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Knee-jerk

Once again, just like that fateful Sunday, the sequence of events leading up to yesterday’s knee-jerk alarm issued by the Centre shows ...

Written by Shishir Gupta | New Delhi |
January 1, 2005

Once again, just like that fateful Sunday, the sequence of events leading up to yesterday’s knee-jerk alarm issued by the Centre shows glaring gaps in communication between agencies of the government—in this case two Ministries, Home and Science & Technology, and the Indian Meteorological Department.

So much so that one Ministry, Home, issued the alarm based on inputs received from a Portland-based firm even before a meeting was called to discuss these inputs.

And ironically, it was the Ministry of Science and Technology—which paraded its experts later in the day—that forwarded these inputs.

This, when that US firm, Terra Research, contacted by The Indian Express admitted that ‘‘little was known’’ about its technology and claimed that its method to ‘‘predict’’ quakes was a ‘‘new science.’’

Consider the sequence of events:

On morning of December 30, IMD receives information from Portland-based Terra Research saying their warning systems in Pacific indicate a tsunami will follow quakes ranging between 7.9-8.1 on the Richter. The tsunami, the organisation said, could happen in the next 12 hours but the forecast was valid till January 1,2005.

IMD forwarded this to the Ministry of Science & Technology.

A meeting in the Science and Technology Ministry was summoned and the ISRO office in the US was asked to contact Terra Research, who stood by their predictions.

This input was then passed on to the Disaster Management Cell of Home.

At 11.15 am, a meeting was called by Home Minister Shivraj Patil. This was attended by S&T Minister Kapil Sibal, Cabinet Secretary B K Chaturvedi and Secretary (Ocean Development) Harsh Gupta.

It was at this meeting, that Gupta said no science can predict an earthquake and that the tsunami only takes place post-tectonic shift. The consensus was that government should err on the side of caution and a ‘‘general alert’’ be issued.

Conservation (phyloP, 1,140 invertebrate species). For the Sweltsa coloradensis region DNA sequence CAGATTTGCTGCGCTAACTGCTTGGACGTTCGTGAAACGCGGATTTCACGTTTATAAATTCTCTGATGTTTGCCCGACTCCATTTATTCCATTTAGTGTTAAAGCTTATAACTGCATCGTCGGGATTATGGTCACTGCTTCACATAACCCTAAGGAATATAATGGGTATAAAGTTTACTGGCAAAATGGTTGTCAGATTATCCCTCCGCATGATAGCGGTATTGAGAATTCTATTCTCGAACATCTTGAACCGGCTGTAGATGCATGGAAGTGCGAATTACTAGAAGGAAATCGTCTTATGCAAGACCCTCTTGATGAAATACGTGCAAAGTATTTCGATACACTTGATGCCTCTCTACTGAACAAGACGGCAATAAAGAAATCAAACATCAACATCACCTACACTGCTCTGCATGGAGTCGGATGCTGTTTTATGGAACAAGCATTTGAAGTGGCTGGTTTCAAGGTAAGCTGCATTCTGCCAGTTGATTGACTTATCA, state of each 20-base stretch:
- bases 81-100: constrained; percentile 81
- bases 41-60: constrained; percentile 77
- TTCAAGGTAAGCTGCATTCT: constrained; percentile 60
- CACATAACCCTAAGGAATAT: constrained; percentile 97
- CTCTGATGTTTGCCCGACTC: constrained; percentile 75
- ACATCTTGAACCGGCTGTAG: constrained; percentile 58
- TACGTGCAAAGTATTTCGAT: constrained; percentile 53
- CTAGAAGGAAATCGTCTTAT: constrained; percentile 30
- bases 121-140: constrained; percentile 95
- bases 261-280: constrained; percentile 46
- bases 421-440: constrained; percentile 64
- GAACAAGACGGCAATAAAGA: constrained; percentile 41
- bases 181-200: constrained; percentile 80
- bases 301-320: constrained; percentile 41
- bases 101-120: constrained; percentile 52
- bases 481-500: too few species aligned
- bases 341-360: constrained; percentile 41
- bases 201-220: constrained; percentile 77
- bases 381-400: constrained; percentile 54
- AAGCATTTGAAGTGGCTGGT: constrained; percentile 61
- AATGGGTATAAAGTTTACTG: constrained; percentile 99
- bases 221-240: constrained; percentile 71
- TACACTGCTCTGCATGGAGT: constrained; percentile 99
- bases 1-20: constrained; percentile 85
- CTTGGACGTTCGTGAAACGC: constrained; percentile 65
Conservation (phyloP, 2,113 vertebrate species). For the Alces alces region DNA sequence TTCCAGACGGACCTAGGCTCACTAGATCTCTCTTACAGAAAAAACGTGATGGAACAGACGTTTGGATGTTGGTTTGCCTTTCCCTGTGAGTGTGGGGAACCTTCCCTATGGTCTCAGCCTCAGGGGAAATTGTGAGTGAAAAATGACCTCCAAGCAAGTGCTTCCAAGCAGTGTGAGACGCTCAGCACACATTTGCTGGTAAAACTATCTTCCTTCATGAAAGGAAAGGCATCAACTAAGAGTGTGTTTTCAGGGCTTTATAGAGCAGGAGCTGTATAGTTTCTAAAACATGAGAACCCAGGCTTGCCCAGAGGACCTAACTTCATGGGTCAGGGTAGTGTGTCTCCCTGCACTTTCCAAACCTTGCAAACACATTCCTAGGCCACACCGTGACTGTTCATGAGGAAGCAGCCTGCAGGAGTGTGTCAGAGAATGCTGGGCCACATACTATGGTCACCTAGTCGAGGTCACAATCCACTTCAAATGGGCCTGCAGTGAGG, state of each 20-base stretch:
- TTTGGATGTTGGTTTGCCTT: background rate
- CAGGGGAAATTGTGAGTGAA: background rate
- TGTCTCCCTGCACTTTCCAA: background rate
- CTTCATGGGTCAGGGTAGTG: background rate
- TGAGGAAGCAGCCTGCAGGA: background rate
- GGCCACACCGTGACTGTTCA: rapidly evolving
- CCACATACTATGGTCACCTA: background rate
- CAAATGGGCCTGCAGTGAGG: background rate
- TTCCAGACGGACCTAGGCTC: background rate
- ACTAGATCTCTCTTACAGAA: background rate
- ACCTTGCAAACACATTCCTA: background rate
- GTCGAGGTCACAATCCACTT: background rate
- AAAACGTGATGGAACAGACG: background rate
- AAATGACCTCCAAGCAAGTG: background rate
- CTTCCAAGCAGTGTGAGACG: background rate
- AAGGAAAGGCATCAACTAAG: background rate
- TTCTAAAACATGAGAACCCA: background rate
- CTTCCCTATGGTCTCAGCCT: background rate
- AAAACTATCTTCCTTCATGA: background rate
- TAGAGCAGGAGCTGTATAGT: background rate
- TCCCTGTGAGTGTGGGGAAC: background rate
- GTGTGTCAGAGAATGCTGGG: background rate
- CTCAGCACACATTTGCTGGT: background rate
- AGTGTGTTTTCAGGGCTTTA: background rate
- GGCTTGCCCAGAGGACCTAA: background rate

Govt not doing enough: BJP
   

But Home Secretary Dhirender Singh said a warning had already been issued by the Ministry to all states concerned.

Singh said even the PMO had been informed with an advice that the PM should not visit the tsunami-hit areas.

When contacted, Singh told The Indian Express: ‘‘The disaster management cell, as per rules, gets scientific information from various departments. A written information of quake came from the IMD … the decision to issue the warning was taken at the inter-ministerial meeting.’’

But Singh’s own Secretary A K Rastogi went on record that the tsunami warning was issued ‘‘tennish.’’

The tsunami confusion got compounded by Andmans Lt Governor Ram Kapse, who went on TV saying first that the tidal wave was expected by 12.15 pm and then saying it was coming at 2.30 pm.

As the wave of panic spread, a Secretary-level meeting was summoned in tge S&T Ministry by Sibal and a decision was taken that the Minister should clarify to the media. It was then that Sibal denied that there was any impending tsunami warning.

At 6.40 pm, the Home Ministry’s disaster management cell called the IMD department asking for inputs on the quake. It is then that the IMD Ministry sent a message that 12 hours had passed by since the warning. It was on the basis of this message, that the Home Ministry withdrew the warning.

Meanwhile, Sibal met Congress President Sonia Gandhi today and is said to have discussed his Ministry’s efforts in the aftermath of the disaster.

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